Rasta Kitchen: they are also musicians and creatives themselves. They see their culinary mission as enmeshed with the culture they love and support. There is always sweet roots reggae playing as the Rastas serve up their fare. “After a long day of film shooting or performing, people are stressed. Music and food transports you to a place of calm,” says Kaya. But not just any reggae, Ife stresses: “It has to be 1970s roots reggae. The music of that era spoke of struggle and empowerment. Inspiration. That’s what Rasta Kitchen is all about – inspiration, peace and harmony.” I can personally confirm that the gospel of Rasta Kitchen is not just blind faith. Fresh ingredients and a judicious use of spices make their meals nourishing and empowering without being heavy or overly rich. When they came to the rescue of our rain-sodden film shoot in rural Uganda, there was a palpable change of mood after every meal. The fact that these magical Rasta chefs loved what they were doing – and appreciated what we were doing added a unique quality to every dish.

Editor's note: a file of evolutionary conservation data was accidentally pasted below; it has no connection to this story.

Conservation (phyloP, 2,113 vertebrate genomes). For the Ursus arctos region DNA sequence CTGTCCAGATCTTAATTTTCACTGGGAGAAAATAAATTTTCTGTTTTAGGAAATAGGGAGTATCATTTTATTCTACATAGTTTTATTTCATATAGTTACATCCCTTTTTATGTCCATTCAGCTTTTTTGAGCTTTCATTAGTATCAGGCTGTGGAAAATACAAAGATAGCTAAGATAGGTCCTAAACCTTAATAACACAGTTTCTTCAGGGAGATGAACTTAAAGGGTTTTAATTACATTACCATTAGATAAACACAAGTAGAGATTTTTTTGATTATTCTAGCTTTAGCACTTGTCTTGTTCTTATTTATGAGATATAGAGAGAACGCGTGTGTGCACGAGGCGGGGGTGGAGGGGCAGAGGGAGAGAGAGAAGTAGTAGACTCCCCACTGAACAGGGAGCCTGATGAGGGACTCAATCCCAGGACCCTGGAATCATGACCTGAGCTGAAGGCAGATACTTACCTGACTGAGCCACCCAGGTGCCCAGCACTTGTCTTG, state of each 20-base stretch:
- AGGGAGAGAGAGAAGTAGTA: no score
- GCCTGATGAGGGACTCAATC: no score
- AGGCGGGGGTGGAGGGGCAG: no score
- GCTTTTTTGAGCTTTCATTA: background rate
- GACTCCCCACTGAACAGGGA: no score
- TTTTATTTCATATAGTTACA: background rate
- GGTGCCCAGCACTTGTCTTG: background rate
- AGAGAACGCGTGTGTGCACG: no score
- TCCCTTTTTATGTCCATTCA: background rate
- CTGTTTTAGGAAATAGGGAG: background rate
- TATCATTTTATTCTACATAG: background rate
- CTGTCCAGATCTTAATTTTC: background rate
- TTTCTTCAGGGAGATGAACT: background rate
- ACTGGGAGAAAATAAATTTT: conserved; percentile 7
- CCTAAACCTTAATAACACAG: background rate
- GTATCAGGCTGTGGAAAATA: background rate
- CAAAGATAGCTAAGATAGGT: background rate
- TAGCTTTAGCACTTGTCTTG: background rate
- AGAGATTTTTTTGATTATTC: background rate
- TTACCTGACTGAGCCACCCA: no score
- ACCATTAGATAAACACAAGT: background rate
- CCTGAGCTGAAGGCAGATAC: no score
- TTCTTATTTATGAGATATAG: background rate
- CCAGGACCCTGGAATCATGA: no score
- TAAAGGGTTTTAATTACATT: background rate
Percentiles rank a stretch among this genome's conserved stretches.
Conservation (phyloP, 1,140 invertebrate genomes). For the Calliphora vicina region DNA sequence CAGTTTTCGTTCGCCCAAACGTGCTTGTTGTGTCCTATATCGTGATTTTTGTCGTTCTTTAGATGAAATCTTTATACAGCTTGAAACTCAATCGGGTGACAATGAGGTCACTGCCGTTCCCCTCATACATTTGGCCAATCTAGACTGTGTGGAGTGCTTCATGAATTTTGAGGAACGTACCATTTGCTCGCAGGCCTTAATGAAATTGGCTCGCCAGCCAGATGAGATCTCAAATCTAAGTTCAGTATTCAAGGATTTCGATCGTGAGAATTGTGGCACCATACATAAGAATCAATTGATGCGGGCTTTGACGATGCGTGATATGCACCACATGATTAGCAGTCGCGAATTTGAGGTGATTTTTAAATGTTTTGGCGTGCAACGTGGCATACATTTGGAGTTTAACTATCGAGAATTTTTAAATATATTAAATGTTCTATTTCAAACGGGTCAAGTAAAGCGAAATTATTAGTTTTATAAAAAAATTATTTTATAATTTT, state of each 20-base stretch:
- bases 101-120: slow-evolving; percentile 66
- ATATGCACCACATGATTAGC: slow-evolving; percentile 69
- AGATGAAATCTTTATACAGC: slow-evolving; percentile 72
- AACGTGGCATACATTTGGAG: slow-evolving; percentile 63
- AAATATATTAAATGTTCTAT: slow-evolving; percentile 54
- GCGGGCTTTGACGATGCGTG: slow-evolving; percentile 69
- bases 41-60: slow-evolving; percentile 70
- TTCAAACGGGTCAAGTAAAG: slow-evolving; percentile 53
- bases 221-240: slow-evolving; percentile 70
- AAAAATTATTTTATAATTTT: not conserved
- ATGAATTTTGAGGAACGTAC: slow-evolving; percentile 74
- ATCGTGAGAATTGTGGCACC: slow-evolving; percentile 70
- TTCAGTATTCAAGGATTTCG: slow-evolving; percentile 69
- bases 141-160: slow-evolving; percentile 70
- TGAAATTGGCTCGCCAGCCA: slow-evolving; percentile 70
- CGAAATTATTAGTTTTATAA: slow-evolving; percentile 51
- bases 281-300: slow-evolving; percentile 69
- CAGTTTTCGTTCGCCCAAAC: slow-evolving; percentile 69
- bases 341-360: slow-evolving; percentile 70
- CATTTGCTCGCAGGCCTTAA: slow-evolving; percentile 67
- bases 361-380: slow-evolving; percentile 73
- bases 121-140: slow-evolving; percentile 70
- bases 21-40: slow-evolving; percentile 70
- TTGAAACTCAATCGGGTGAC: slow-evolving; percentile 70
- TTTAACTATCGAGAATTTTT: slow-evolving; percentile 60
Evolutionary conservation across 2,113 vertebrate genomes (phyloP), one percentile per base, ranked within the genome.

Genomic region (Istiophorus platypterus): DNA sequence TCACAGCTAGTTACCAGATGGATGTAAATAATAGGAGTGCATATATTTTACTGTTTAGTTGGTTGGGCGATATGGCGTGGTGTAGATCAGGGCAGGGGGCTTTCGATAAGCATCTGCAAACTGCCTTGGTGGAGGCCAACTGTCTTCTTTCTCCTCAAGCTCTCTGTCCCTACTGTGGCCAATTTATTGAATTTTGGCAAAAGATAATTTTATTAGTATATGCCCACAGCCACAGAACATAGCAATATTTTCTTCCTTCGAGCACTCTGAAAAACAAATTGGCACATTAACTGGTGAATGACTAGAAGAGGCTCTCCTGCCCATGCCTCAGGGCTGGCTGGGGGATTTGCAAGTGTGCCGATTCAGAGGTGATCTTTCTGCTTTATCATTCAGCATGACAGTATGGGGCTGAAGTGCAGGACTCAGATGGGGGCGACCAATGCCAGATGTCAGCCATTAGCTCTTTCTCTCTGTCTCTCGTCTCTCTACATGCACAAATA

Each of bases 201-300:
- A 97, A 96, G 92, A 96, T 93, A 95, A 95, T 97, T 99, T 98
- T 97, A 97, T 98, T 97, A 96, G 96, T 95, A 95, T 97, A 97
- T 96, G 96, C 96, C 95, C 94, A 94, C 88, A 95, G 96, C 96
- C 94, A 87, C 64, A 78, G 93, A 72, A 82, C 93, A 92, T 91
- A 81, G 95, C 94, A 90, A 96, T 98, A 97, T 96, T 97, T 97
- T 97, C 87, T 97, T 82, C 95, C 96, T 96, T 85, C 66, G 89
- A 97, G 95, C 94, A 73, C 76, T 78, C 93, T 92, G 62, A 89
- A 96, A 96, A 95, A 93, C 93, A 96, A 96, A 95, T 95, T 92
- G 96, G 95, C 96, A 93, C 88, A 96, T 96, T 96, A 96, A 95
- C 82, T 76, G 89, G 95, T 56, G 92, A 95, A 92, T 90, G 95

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Yummy Vol 37: Uncorked